While we were on one of our recent road trips,  Cute W was fiddling with the radio stations, and he stumbled on Flo Rida’s Whistle. This pop song was new to him, and honestly, it’s catchy, until you notice the words. They begin, “Can you blow my whistle baby, whistle baby, let me know. Girl I’m gonna show you how to do it and we start real slow. You just put your lips together and. . . ” at about this point, it is clear that Mr. Rida is using the whistle as a metaphor. For something else entirely. At the time, I tried to make Significant Eye Contact with Cute W, because usually I’d defer to whatever he’d like on the radio (driver’s choice is an unofficial family rule). And if I said something to him, even in a whisper, my children would begin to listen carefully to our conversation carefully, and even if we’d turned the song off, their antennae would be up for the next time that they heard it. This is actually  one of the bummers about car trips these days. I swear, if the conversation turns to anything half-interesting, they freeze and go all bionic ears on us. It’s difficult to have a substantive conversation about anything, because even if we’re not talking about something that’s adults-only, they’ll jump in asking enough questions about, say, who’s who in Cute W’s office or which neighbor said what, to make conversational flow impossible.  Eventually, Cute W caught the drift of the words and switched off the song. But since then I’ve encountered it enough to fear that my children might be noticing the lyrics, too.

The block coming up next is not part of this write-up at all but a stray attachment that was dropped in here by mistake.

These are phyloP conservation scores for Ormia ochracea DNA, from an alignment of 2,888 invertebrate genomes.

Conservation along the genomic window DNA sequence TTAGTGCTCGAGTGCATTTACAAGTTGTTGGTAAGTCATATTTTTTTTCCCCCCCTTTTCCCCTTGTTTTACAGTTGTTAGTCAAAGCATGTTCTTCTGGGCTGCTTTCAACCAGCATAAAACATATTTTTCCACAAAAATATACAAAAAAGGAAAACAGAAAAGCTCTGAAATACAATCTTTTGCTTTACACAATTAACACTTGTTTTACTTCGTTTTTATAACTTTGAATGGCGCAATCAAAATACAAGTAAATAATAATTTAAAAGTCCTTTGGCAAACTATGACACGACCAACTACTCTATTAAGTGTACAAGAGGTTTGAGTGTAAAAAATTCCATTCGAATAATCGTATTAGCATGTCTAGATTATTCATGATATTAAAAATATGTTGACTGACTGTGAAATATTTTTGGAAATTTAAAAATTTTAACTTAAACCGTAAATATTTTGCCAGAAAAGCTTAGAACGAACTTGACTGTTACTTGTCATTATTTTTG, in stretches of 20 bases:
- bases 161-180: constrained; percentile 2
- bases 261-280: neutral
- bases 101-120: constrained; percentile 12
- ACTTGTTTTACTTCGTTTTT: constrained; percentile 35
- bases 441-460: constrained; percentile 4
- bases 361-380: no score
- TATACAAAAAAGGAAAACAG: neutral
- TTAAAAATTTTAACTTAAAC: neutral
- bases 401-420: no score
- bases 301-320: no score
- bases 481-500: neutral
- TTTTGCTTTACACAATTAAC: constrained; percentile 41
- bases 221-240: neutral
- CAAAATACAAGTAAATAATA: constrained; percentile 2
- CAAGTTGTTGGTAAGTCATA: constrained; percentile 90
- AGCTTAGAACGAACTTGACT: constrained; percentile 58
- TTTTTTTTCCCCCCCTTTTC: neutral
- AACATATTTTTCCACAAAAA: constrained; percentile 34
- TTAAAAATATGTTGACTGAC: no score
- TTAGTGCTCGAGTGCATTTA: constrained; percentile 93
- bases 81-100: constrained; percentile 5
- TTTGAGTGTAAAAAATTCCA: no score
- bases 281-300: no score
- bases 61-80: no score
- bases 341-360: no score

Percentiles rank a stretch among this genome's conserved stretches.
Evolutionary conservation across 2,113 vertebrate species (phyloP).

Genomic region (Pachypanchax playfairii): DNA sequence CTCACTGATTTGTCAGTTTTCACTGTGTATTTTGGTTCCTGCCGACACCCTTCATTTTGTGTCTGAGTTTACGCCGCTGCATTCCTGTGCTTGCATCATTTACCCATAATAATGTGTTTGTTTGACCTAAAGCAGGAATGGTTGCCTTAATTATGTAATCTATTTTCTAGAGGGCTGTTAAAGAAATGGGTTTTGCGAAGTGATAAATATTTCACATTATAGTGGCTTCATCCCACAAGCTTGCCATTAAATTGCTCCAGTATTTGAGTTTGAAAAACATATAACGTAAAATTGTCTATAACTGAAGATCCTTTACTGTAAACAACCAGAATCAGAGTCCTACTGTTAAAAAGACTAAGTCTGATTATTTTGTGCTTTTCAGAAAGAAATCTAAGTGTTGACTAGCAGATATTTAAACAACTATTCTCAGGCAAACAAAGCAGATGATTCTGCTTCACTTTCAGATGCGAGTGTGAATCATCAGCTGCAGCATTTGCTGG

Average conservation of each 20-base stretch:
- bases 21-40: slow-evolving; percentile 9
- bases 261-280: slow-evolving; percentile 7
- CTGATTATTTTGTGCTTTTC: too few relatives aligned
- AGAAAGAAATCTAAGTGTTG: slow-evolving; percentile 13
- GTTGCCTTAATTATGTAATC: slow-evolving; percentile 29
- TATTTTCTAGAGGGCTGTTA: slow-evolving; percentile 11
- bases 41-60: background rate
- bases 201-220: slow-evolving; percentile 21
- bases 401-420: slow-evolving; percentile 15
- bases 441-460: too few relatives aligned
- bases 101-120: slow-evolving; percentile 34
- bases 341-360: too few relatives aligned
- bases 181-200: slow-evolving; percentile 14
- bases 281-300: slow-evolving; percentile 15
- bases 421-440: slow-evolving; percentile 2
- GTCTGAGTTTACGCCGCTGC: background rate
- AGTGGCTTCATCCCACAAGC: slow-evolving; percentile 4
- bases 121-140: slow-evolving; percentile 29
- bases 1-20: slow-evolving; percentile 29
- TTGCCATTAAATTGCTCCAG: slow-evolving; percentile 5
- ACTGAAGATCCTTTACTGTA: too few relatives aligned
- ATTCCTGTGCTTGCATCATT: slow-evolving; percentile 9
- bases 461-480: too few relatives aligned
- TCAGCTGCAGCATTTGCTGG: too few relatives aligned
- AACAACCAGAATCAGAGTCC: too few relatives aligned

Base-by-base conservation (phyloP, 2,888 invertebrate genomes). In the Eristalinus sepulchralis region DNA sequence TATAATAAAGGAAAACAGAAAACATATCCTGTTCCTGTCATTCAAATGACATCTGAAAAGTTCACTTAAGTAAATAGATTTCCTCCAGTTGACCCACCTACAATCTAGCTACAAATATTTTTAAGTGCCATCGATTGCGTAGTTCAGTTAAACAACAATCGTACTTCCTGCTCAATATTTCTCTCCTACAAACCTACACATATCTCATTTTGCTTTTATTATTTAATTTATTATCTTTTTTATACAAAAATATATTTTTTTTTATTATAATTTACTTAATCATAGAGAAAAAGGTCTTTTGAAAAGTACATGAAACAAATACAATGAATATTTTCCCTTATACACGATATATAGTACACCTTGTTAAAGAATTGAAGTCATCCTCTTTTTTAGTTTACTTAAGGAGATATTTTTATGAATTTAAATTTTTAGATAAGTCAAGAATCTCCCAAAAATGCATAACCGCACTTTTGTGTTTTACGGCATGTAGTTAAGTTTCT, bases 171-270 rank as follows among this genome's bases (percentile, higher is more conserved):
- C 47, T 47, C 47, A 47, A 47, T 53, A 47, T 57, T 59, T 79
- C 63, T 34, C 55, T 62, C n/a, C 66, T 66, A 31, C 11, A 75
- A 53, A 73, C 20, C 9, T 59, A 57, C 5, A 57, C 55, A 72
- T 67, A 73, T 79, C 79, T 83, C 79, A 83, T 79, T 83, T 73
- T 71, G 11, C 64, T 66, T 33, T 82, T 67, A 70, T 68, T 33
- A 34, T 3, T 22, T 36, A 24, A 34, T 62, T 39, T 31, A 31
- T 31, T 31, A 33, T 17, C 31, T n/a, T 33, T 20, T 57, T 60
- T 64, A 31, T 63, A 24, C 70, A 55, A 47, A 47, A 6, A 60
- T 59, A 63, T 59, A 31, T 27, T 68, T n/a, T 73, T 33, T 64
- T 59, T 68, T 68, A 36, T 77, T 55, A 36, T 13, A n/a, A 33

When I was growing up, I feel like so much of that stuff just flew right over my head. Sandra Dee was “lousy with virginity,” but I really had no idea what Stockard Channing was talking about. Of course, that was back when you’d only watch a movie once. Now my girls have watched Hairspray tons of times, and they grasp a little more of it each and every time.